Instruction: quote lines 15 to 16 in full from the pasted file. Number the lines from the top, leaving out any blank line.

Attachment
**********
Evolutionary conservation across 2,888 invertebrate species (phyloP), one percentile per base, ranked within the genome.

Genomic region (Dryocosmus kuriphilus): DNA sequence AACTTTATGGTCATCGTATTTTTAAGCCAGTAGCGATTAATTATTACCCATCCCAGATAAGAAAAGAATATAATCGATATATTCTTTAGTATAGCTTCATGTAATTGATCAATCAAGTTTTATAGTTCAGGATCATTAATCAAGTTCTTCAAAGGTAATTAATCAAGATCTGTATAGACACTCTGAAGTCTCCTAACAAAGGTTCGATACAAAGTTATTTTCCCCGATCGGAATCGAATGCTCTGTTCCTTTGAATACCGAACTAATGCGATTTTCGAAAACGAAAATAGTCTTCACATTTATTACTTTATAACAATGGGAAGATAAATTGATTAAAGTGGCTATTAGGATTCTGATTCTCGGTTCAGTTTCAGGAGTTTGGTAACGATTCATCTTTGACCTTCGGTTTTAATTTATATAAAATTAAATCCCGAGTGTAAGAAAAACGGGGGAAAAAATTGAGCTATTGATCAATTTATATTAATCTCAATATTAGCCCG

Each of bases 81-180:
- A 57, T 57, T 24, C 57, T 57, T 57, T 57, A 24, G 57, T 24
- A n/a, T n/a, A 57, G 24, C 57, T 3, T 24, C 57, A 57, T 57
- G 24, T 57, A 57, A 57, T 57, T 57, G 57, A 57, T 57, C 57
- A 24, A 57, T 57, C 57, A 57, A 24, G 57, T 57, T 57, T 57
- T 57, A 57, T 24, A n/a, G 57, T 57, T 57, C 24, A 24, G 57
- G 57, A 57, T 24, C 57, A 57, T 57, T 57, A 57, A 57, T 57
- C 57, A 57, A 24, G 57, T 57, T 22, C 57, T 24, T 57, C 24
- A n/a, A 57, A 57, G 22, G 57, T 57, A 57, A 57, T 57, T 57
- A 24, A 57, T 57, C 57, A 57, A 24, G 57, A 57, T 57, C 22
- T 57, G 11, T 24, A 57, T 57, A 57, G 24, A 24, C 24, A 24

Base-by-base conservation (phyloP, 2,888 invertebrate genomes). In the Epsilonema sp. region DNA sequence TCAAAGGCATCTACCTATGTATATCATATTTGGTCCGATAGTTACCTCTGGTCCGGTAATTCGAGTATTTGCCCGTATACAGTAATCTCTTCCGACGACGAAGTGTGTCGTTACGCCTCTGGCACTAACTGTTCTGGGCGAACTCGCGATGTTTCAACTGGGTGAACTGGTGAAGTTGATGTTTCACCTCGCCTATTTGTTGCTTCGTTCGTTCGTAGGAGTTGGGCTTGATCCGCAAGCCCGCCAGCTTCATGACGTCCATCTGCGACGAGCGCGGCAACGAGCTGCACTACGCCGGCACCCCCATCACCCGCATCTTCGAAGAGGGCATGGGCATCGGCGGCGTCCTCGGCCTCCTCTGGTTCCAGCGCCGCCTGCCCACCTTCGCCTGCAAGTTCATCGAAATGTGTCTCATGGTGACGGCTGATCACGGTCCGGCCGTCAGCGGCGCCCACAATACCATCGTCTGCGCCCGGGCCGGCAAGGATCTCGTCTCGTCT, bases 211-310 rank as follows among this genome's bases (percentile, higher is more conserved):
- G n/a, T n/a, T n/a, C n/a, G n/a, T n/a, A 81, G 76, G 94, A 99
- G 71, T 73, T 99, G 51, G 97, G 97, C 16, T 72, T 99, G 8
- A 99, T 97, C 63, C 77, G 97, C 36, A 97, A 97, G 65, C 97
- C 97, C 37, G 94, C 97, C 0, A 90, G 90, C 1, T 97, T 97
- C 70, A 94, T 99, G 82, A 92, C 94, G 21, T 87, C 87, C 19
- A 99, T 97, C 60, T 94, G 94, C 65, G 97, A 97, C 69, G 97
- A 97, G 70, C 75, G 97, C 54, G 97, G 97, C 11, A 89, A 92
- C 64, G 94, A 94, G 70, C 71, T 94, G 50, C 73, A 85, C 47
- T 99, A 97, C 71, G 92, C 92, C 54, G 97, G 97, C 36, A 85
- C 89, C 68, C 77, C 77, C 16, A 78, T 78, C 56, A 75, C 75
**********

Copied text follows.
- G n/a, T n/a, T n/a, C n/a, G n/a, T n/a, A 81, G 76, G 94, A 99
- G 71, T 73, T 99, G 51, G 97, G 97, C 16, T 72, T 99, G 8